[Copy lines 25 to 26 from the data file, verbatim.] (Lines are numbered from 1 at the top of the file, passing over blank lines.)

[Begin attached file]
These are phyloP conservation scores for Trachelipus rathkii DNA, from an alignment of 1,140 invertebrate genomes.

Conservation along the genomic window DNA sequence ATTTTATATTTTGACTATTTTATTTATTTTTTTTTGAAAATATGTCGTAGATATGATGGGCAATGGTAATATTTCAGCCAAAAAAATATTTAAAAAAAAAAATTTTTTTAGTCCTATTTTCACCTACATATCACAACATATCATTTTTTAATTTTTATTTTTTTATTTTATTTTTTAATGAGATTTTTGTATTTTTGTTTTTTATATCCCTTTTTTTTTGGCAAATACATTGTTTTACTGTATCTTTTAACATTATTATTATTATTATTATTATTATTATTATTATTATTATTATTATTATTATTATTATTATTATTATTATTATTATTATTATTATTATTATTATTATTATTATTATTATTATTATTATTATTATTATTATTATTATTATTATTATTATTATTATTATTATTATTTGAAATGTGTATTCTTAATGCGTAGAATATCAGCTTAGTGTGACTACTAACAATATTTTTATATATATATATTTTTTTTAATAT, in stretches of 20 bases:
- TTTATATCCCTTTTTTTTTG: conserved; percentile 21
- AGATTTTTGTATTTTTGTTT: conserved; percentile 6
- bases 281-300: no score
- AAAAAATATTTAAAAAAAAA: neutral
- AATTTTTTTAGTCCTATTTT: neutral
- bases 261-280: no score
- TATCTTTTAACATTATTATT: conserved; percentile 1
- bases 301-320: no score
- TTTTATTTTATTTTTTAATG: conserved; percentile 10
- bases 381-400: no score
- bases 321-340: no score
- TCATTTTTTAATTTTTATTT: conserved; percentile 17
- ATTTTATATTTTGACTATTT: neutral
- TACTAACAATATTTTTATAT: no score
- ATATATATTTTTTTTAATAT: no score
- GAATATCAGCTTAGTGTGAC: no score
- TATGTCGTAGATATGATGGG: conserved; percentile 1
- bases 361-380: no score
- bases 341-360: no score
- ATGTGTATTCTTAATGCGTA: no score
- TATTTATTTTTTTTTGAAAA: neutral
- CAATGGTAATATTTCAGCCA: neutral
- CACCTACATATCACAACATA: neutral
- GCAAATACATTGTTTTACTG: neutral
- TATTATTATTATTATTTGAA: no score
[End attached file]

- CACCTACATATCACAACATA: neutral
- GCAAATACATTGTTTTACTG: neutral